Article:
3. Leverage open source to rapidly achieve multi-stage product adoption. Our vision is to deliver a single application for the entire DevOps lifecycle. To achieve this ambitious vision more quickly, we will leverage our powerful open source community. Each stage should have a clear strategy for tiering the value of the stage. When stages are early in maturity, we will bias toward including as much functionality in our Core open source version as possible, to drive more rapid adoption and greater community contributions, which will help us mature new stages faster. Once stage adoption is achieved, we can then layer on additional value in paid tiers to encourage upgrades.
  4. Shift to depth in core product areas: We want to ensure the core product usage experience is great, which will lead to more paying customers and improved customer retention. We intend to maintain our market-leading depth in stages with lovable categories, which currently are Verify (Continuous Integration) and Create (Source Code Management and Code Review). Beyond that, we will endeavor to rapidly mature our offering to lovable in Plan (3rd most used stage), Release (4th most used stage), and Secure (important element of our Ultimate tier). Our goal is to have 50% of our categories at lovable maturity by the end of 2023.
  5. Optimize for SaaS and self-service: We have millions of overall users, hundreds of thousands of paying users, and tens of thousands of paying organizations. Given this volume of adoption, it’s essential that we assume users will need to serve themselves to buy and use GitLab. This will enable us to shift a higher percentage of our customer base to a lower-cost, self-service buying channel, reducing sales and support costs, and improving our customer acquisition costs. It should also lead to higher customer satisfaction overall, as assuming customers will buy and use GitLab without assistance from sales and support will force us to keep our UX quality bar very high. We should also assume that over time a majority of our customers will prefer a SaaS delivery model, so our SaaS offering needs to have enterprise-grade security, availability, and performance. We must also ensure feature parity between self-managed and and that customers have an easy migration path from self-managed to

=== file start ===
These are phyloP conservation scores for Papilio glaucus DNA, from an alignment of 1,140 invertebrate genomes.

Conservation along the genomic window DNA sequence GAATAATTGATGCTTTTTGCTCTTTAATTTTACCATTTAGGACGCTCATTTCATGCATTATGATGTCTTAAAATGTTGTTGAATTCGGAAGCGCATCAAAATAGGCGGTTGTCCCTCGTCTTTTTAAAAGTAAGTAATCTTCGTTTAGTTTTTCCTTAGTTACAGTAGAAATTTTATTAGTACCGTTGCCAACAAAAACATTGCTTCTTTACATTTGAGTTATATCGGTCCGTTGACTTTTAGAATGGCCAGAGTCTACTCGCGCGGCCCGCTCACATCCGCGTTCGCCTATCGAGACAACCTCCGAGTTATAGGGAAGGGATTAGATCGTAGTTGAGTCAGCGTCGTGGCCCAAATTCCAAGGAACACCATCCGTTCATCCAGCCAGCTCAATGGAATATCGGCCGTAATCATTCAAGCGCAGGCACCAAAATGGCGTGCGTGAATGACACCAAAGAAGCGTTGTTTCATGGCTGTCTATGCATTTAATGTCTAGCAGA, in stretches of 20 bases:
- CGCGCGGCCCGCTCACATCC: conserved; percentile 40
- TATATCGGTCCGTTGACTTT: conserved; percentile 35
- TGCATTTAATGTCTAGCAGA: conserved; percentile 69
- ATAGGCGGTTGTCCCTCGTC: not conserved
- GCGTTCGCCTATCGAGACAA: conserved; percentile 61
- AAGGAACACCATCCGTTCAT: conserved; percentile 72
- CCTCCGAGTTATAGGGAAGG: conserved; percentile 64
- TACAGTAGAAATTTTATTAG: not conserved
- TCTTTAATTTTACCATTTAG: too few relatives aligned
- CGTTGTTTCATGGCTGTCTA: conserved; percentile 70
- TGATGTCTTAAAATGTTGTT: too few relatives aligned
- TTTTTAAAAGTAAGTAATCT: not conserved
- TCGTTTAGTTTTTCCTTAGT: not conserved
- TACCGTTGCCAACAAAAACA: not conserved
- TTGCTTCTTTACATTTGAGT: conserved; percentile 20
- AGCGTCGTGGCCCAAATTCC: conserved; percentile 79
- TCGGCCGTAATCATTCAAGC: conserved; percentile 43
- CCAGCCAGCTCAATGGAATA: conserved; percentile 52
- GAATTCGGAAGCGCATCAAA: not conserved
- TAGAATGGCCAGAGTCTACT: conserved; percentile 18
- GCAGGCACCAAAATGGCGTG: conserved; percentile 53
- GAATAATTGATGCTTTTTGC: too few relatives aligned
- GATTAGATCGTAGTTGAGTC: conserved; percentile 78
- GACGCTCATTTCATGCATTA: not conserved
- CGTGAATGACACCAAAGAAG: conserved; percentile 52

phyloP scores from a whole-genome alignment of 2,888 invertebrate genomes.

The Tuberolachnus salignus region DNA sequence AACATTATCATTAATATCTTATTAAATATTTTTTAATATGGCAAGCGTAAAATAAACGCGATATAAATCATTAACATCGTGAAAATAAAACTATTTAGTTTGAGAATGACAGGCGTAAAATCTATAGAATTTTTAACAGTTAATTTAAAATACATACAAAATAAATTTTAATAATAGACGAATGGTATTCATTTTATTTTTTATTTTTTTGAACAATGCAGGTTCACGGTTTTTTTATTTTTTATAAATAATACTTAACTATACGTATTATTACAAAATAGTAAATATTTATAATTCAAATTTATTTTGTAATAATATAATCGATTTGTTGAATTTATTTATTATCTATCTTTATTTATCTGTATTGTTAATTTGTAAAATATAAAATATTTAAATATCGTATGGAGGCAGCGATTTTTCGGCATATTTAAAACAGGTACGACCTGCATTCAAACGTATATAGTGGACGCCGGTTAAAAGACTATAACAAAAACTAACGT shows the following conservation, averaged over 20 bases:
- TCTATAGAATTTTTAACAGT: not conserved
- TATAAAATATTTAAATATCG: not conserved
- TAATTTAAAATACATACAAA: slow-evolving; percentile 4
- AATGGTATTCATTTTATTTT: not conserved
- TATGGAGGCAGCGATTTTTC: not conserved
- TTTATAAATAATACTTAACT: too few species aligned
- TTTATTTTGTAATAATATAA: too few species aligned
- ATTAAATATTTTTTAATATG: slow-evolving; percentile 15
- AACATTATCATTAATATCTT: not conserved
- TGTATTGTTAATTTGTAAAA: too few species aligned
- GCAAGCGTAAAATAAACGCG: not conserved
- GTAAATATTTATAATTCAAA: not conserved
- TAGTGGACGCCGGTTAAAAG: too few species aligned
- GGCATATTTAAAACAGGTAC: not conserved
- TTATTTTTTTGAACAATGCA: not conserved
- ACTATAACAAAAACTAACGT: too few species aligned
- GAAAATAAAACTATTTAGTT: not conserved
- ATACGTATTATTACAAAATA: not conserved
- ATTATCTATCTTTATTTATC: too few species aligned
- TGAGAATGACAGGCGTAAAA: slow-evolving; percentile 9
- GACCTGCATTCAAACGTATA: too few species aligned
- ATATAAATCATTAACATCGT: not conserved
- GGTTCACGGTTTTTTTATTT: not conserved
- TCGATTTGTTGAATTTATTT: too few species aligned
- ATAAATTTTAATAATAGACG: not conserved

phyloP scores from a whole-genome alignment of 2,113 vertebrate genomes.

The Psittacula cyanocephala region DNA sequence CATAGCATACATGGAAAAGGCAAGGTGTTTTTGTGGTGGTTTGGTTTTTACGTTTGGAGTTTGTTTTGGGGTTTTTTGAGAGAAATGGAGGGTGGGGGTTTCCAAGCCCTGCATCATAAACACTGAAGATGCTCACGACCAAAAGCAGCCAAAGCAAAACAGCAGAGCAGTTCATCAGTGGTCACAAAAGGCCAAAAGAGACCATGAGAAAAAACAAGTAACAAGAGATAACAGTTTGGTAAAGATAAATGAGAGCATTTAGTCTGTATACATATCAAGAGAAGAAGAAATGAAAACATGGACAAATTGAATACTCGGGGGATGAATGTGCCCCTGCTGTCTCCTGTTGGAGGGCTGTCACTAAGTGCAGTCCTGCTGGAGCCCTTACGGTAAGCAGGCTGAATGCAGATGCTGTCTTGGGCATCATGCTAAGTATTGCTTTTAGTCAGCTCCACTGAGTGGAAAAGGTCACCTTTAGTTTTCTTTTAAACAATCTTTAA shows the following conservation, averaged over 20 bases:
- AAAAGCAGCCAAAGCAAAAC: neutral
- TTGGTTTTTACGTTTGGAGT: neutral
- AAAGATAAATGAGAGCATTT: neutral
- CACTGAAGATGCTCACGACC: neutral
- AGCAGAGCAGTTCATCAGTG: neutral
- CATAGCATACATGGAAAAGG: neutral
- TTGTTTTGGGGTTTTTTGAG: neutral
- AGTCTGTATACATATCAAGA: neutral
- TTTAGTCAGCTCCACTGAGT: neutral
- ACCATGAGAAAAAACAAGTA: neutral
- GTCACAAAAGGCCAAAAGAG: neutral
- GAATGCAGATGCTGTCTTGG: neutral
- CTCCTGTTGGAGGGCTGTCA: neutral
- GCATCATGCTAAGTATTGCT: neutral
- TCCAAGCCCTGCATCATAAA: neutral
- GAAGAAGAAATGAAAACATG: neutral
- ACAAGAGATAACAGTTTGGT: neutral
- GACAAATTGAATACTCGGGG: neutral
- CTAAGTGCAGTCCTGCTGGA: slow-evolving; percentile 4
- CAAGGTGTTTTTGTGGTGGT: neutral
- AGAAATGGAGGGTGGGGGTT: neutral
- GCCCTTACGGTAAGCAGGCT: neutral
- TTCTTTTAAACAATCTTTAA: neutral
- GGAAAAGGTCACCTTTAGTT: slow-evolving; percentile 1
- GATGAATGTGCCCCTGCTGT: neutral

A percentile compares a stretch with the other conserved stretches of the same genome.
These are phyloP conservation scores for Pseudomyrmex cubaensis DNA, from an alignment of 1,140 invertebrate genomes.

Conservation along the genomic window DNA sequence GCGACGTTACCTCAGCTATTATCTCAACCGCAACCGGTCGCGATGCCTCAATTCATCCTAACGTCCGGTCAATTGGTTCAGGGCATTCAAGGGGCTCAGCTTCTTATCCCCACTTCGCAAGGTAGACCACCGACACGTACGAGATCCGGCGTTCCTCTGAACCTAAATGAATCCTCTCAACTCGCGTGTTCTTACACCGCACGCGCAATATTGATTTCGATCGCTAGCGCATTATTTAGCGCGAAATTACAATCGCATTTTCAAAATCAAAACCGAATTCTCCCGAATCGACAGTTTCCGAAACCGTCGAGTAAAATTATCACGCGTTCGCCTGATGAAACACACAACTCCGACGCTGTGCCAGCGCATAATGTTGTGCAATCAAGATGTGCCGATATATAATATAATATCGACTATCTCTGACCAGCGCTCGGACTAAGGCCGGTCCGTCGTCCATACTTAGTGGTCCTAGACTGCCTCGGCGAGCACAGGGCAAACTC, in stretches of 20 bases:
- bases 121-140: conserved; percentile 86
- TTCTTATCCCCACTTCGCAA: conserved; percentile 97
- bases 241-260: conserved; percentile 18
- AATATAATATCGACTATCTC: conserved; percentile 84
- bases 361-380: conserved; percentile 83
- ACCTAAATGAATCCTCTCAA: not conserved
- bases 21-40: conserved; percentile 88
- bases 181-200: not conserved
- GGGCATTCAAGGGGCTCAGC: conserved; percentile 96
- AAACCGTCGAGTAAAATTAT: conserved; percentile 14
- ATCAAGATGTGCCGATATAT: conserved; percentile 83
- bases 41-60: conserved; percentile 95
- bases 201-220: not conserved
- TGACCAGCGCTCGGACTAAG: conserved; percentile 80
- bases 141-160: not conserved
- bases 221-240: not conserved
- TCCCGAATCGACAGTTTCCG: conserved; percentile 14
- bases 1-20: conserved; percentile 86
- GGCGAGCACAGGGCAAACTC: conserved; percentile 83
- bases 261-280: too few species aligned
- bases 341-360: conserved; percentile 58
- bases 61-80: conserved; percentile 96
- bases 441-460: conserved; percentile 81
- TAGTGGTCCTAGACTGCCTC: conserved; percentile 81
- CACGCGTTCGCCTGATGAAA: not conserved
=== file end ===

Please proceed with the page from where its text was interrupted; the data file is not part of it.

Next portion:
Personas are the people we design for. We’ve started down the path of having developers, security professionals, and operations professionals as first-class citizens; letting each person have a unique experience tailored to their needs. We want GitLab to be the main interface for all of these people. Show up at work, start your day, and load up GitLab. And that’s already happening.